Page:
Should you get the Johnson & Johnson vaccine now that it’s resumed in the U.S.?

should you get the johnson & johnson vaccine
Photo via New York National Guard/Flickr (CC BY-ND 2.0)
  • On April 23, the U.S. allowed the vaccine to be distributed again
  • The vaccine was paused after 13 people were affected by blood clots
  • People, though, are hesitant about getting the vaccine

Now that the Johnson & Johnson COVID vaccine is back in play in the U.S., some folks may find themselves questioning whether they should get it. 

On April 12, a joint statement was issued by the Centers for Disease Control and the Food and Drug Administration, announcing a pause on the Janssen vaccine following reports of a rare blood clot that required a very specific type of treatment. 

But here’s the thing— the entire vaccine was paused because of 13 individual cases of these clots. Out of about 8 million total doses administered, this represents a chance of .000001625% of being stricken with the disorder. 

The Advisory Committee on Immunization Practices met April 23 to discuss precisely this—the halting of a vaccine based on these instances of cerebral venous sinus thrombosis. That same day, the U.S. officially allowed the vaccine to be given out again with a new warning label about the rare possibility of blood clotting. 

In Europe, the vaccine was already being administered again after regulators required that the risk of blood clots be noted on the label. The justification given is that the benefits, providing protection from severe cases of COVID-19, outweigh the risks.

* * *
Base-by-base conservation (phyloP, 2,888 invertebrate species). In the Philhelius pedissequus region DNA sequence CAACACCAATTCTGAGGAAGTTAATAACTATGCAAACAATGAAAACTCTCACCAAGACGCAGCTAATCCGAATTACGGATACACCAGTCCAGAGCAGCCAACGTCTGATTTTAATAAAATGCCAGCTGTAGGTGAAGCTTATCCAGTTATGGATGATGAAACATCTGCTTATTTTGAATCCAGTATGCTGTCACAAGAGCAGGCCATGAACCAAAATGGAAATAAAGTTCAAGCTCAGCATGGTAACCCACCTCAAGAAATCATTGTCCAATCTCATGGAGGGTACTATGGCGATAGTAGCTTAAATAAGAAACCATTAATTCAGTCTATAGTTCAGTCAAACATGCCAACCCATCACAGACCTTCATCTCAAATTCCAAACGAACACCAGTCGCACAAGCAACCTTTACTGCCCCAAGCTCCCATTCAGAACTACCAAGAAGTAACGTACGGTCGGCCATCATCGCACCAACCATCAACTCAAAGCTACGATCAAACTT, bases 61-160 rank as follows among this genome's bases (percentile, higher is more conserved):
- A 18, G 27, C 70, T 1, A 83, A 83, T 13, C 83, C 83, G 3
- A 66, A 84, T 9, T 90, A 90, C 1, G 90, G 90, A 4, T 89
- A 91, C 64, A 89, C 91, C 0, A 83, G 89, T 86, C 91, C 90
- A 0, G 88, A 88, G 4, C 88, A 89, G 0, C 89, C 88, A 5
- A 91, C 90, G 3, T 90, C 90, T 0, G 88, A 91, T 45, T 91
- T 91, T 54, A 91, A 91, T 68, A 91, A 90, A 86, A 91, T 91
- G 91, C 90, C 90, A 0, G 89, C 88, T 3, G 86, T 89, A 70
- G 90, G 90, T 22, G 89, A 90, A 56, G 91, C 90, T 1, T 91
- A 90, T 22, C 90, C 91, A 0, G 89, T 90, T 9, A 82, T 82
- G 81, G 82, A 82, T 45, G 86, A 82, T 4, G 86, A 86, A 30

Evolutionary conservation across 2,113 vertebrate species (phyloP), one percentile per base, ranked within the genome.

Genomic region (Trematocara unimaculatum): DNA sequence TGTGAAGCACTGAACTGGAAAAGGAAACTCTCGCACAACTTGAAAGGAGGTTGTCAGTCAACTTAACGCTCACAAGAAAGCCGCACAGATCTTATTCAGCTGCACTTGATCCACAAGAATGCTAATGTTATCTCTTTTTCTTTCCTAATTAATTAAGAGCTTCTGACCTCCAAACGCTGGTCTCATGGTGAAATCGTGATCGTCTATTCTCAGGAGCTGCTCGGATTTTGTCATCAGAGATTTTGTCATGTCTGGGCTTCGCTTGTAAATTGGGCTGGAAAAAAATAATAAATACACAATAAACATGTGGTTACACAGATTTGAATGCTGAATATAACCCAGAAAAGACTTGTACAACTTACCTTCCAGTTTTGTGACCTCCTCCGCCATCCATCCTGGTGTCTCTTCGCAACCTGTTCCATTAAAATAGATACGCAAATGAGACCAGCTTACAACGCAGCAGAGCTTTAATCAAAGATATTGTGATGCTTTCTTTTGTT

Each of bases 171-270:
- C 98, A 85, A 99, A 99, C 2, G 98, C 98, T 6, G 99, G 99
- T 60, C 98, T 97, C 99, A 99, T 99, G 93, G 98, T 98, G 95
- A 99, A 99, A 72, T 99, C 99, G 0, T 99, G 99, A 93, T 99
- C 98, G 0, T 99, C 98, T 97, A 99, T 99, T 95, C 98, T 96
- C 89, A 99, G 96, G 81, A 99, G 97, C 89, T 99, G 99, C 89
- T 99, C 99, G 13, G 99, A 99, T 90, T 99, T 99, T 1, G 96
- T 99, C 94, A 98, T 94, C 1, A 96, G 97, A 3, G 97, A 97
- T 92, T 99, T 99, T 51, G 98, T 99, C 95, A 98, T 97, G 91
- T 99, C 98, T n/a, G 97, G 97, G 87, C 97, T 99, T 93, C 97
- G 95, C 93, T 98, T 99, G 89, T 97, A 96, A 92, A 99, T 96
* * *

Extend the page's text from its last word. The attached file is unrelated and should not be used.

The phrase “scarlet letter” was used to describe the effect of this pause on public perception of the vaccine by the New York Times, highlighting that some people may consider the relatively small risk too great. 

By being easier to store and with the ability to fully vaccinate someone with a single shot, the Johnson & Johnson vaccine has won favor with healthcare experts and workers. Children’s Hospital of Philadelphia vaccine expert Dr. Paul A. Offit told the Times that the one-dose method is valuable for inoculating those who are homebound or otherwise limited in their ability to get a second dose. 

“There is no doubt in my mind that there are groups for whom this vaccine is of benefit,” he said, “meaning that they’re more likely to get this vaccine than the other vaccines, whether it’s because of where they live, or because they’re homebound, or it’s hard to get a second dose.”

It might be difficult to reason with people who are still unvaccinated on whether they should get the Johnson & Johnson vaccine. According to The Hill, only 22% of people who haven’t received a vaccine said they would be willing to get Johnson & Johnson’s version, while 73% said they would decline it. 

Sources: New York Times, Washington Post, FDA, The Hill

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